Roman usage required the enrolment of women, and possibly their actual presence at the place of enrolment. This mixture of Roman and Jewish usage, so likely to occur in an enrolment, made under a Jewish king yet by order of the Roman Emperor, is a strong proof of the accuracy of Luke’s account.
Luke 2:4. Went up. The usual expression for a journey towards Jerusalem.
Bethlehem. See on Matthew 2:1.
Luke 2:5. With Mary. Even if not required to do so, she naturally accompanied Joseph. In her peculiar condition she would cling to him, especially as all had been cleared up between them (comp. Matthew 1:18-25). Perhaps the prophecy respecting Bethlehem (Micah 5:1; comp. Matthew 2:6) was in her mind. Some think that she was an heiress, having possessions in Bethlehem, and therefore obliged to appear there to represent an extinct family. But an heiress would not be likely to seek refuge in a stable at such a time.
Who was betrothed to him. It is certainly forcing a difficulty upon the passage to say that it contradicts Matthew 1:24. It seems rather to set forth the peculiarity of the case, as there described. The verse sheds no light on the question, whether she too were of the house of David.
Luke 2:6. While they were there. Apocryphal legends tell how she was overtaken on the way, and sought refuge in a cave. They seem to have arrived in Bethlehem, and sought shelter in vain, before the time spoken of here.
Delivered, or, ‘bring forth,’ as the same word is translated in Luke 2:7.
Luke 2:7. Her first born son. This implies that Mary had other children (in Matthew 1:25 the reading is in dispute). It is unlikely that an only child would be thus termed by one who wrote long afterwards with a full knowledge of the family. See on Matthew 13:55 Luke says nothing to justify the legends of a birth without pain, and the many other fancies which have been added to the story.
And wrapped him in swaddling-clothes, or ‘bands,’ About this there is nothing unusual except the activity of the mother.
In a manger. Our Lord was born in a stable. This was purposed by God, however accidental the choice on the part of Joseph and Mary. His self-abasement is thus illustrated, the nature of His kingdom suggested, the lesson of humility enforced. Tradition says this stable was a cave, and this might be the case, since in rocky countries caves are used for stables. One ancient writer finds in this a fulfilment of the prophecy (Isaiah 33:16): ‘His place of defence shall be the munitions of rocks.’ The place cannot be now identified. It is unlikely that the cave belonged to the shepherds afterwards spoken of; Luke 2:15 suggests that Bethlehem was not their home.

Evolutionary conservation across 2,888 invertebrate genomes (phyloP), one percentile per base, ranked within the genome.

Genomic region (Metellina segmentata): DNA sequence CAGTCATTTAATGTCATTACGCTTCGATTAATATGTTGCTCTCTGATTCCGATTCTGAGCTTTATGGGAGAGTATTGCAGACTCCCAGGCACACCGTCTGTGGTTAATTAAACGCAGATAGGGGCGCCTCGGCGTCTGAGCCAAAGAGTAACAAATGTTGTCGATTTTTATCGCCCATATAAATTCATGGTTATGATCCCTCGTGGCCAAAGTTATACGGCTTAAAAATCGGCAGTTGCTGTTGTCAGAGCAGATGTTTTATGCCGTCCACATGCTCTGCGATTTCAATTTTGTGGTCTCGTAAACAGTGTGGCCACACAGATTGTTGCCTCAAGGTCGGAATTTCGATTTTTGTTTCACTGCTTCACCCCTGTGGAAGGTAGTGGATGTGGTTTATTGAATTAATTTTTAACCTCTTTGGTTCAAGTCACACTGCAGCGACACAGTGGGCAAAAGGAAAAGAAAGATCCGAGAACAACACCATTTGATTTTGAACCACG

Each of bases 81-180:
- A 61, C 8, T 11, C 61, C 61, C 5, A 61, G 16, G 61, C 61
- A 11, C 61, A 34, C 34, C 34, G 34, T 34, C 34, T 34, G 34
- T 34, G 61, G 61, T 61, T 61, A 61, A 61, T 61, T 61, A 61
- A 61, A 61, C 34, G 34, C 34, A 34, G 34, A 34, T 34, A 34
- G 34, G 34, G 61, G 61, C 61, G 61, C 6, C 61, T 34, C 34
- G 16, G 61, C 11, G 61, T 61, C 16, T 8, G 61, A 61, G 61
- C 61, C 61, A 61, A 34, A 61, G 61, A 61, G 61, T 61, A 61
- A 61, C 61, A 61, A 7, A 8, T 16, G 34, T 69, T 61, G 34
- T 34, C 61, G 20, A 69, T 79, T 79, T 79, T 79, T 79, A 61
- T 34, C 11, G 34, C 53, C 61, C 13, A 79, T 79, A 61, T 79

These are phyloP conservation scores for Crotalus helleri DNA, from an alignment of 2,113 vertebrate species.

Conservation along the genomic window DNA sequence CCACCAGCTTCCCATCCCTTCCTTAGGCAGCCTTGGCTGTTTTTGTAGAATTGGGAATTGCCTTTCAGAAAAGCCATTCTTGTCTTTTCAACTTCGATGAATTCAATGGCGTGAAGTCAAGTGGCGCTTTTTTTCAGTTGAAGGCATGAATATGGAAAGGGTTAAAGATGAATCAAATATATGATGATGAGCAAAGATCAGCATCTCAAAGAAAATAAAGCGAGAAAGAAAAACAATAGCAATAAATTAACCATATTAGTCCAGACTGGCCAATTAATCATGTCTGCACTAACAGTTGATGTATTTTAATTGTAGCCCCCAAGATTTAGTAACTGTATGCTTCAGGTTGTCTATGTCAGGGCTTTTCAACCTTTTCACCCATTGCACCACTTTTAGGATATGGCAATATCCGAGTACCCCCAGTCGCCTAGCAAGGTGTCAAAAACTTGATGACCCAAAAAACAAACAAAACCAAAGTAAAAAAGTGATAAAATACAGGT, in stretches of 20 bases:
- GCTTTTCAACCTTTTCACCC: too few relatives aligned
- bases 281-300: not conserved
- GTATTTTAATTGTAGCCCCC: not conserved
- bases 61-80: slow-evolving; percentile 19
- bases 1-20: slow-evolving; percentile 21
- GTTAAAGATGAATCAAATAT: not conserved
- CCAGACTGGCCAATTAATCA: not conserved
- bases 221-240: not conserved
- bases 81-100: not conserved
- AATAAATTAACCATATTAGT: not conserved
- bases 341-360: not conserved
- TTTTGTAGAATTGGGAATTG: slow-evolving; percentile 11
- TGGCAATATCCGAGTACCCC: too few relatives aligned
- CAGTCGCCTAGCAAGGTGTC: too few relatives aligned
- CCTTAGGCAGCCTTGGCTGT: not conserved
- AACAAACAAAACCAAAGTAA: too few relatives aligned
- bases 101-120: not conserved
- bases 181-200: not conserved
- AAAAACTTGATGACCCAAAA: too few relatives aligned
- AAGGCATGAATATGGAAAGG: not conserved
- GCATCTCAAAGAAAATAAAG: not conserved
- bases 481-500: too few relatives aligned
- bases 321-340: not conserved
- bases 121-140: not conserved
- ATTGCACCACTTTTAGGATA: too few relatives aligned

Became there was no room for them in the inn, or, ‘caravanserai.’ Not an inn, with a host, as in chap. Luke 10:34-35, but a place where travellers lodged, providing their own food. There is no hint of want of hospitality. The town was full, the inn was full; failing to obtain a place there, they found the much needed shelter in a stable, not necessarily however that of the inn, which would be less retired than others. The fact that changed the world was accomplished in a stable; but the world’s emperor must send forth a universal decree that this humble birth might be in accordance with prophecy; for He who lay in the manger there was King of kings. The enrolment is in one aspect a sign of subjection, in another of superiority.